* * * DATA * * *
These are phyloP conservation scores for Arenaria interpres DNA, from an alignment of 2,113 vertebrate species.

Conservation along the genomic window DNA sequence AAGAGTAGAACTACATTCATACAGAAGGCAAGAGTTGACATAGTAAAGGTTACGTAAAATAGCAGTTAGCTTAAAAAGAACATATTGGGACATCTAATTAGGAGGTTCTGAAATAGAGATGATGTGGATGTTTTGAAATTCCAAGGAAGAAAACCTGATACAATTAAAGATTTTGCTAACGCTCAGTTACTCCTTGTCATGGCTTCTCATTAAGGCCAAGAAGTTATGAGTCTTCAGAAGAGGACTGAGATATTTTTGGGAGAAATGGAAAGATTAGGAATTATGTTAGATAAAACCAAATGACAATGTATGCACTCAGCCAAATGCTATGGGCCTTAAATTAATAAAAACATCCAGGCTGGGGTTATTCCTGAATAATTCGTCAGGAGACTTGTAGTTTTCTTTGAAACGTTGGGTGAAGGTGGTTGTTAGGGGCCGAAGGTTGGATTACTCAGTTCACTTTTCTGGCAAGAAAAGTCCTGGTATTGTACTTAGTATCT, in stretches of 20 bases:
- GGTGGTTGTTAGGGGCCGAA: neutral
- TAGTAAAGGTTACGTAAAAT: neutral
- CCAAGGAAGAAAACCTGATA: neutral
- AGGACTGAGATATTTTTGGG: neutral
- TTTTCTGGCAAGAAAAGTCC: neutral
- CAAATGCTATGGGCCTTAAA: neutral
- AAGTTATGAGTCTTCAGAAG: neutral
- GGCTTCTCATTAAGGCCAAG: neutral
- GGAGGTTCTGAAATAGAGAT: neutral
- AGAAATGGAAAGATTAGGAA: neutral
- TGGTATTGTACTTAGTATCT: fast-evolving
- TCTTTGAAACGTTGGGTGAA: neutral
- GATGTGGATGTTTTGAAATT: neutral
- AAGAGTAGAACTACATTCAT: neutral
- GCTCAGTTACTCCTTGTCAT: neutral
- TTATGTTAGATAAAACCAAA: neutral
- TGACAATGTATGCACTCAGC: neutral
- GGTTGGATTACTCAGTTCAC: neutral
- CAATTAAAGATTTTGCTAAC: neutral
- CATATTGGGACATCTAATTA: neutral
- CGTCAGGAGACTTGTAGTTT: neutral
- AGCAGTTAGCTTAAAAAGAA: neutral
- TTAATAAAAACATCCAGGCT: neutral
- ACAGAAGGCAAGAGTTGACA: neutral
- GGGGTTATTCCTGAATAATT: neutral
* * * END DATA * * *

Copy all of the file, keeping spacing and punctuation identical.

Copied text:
These are phyloP conservation scores for Arenaria interpres DNA, from an alignment of 2,113 vertebrate species.

Conservation along the genomic window DNA sequence AAGAGTAGAACTACATTCATACAGAAGGCAAGAGTTGACATAGTAAAGGTTACGTAAAATAGCAGTTAGCTTAAAAAGAACATATTGGGACATCTAATTAGGAGGTTCTGAAATAGAGATGATGTGGATGTTTTGAAATTCCAAGGAAGAAAACCTGATACAATTAAAGATTTTGCTAACGCTCAGTTACTCCTTGTCATGGCTTCTCATTAAGGCCAAGAAGTTATGAGTCTTCAGAAGAGGACTGAGATATTTTTGGGAGAAATGGAAAGATTAGGAATTATGTTAGATAAAACCAAATGACAATGTATGCACTCAGCCAAATGCTATGGGCCTTAAATTAATAAAAACATCCAGGCTGGGGTTATTCCTGAATAATTCGTCAGGAGACTTGTAGTTTTCTTTGAAACGTTGGGTGAAGGTGGTTGTTAGGGGCCGAAGGTTGGATTACTCAGTTCACTTTTCTGGCAAGAAAAGTCCTGGTATTGTACTTAGTATCT, in stretches of 20 bases:
- GGTGGTTGTTAGGGGCCGAA: neutral
- TAGTAAAGGTTACGTAAAAT: neutral
- CCAAGGAAGAAAACCTGATA: neutral
- AGGACTGAGATATTTTTGGG: neutral
- TTTTCTGGCAAGAAAAGTCC: neutral
- CAAATGCTATGGGCCTTAAA: neutral
- AAGTTATGAGTCTTCAGAAG: neutral
- GGCTTCTCATTAAGGCCAAG: neutral
- GGAGGTTCTGAAATAGAGAT: neutral
- AGAAATGGAAAGATTAGGAA: neutral
- TGGTATTGTACTTAGTATCT: fast-evolving
- TCTTTGAAACGTTGGGTGAA: neutral
- GATGTGGATGTTTTGAAATT: neutral
- AAGAGTAGAACTACATTCAT: neutral
- GCTCAGTTACTCCTTGTCAT: neutral
- TTATGTTAGATAAAACCAAA: neutral
- TGACAATGTATGCACTCAGC: neutral
- GGTTGGATTACTCAGTTCAC: neutral
- CAATTAAAGATTTTGCTAAC: neutral
- CATATTGGGACATCTAATTA: neutral
- CGTCAGGAGACTTGTAGTTT: neutral
- AGCAGTTAGCTTAAAAAGAA: neutral
- TTAATAAAAACATCCAGGCT: neutral
- ACAGAAGGCAAGAGTTGACA: neutral
- GGGGTTATTCCTGAATAATT: neutral